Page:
With Los Angeles Times Gutting One-Sixth of Newsroom, Sam Zell & Co. Show How Desperation Trumps Innovation
Don't be fooled.
Yesterday's announcement that The Los Angeles Times would cut 250 jobs, including 150 from the newsroom was even worse than the reductions expected after ad revenue plunged 15 percent in the first quarter.
While editor Russ Stanton readily conceded the cuts suck and that newsroom morale is next to nonexistent, he still chirped about still having one of the largest corps of journalists in the country.
Just like the Hartford Courant's brass tried put on a happy face earlier in the week, despite the shedding of about 60 newsroom jobs. The party line: the Courant would still have the largest newsroom in Connecticut. Which tells you a lot about journalism in the Nutmeg State.
This is not the end for those papers or any other Tribune property. This is not "right-sizing," to better reflect the new reality of circulation and advertising. This is a Band-Aid, plain and simple. And it's going to fall off real soon.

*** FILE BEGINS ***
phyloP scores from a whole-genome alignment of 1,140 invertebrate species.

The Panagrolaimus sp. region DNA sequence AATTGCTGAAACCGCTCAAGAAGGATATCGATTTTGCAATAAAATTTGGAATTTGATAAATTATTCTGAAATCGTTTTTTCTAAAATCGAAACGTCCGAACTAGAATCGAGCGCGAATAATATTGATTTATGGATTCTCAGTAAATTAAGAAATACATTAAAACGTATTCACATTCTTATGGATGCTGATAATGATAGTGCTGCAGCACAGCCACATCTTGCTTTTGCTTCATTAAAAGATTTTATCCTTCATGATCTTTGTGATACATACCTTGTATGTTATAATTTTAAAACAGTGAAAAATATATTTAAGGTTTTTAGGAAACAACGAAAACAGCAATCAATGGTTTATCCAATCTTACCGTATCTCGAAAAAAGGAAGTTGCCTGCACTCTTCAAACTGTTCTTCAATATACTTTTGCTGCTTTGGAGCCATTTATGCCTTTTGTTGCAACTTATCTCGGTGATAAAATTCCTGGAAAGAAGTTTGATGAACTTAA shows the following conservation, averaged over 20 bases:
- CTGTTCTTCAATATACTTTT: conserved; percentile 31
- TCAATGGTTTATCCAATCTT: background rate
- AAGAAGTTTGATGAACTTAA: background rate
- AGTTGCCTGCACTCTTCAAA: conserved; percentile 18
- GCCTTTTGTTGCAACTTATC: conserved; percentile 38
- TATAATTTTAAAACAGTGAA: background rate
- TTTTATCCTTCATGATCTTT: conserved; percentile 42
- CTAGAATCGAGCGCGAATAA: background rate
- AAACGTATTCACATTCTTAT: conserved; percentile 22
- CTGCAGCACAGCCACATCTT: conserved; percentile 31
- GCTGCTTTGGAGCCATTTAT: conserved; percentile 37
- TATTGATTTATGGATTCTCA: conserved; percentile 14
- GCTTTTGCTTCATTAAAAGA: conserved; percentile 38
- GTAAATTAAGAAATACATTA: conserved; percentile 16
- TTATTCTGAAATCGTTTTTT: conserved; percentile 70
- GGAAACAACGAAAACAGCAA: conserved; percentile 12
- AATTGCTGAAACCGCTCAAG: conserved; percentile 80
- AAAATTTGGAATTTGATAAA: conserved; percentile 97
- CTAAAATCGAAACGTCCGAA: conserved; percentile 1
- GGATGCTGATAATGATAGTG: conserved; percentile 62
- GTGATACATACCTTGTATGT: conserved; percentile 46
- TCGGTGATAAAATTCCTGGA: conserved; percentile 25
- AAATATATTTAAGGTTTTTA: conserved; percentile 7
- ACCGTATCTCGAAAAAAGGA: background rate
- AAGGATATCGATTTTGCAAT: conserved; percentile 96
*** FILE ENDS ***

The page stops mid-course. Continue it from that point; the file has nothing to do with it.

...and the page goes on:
Instead of nip-and-tuck, we get slash-and-burn, and not because the economy is so horrid, or readers prefer to get their news fix on the Internet.
For Tribune, it's $12.8 billion in debt. The bankers are calling the shots. They don't give a squat about good journalism, they just want their dough. As The New York Times points out:
"[Tribune] reported operating cash flow in 2007 of just under $1 billion, barely more than the annual debt service payments it now faces, and revenues are dropping fast. In addition, the company faces $1.4 billion in payments over the next year.
The L.A. Times plans to cut 500 pages a week, a 12 percent reduction. That could be viewed as a start toward solvency. But there's a long road ahead, and Sam Zell is having trouble seeing over the steering wheel.
For those employees left, be afraid. Be very afraid.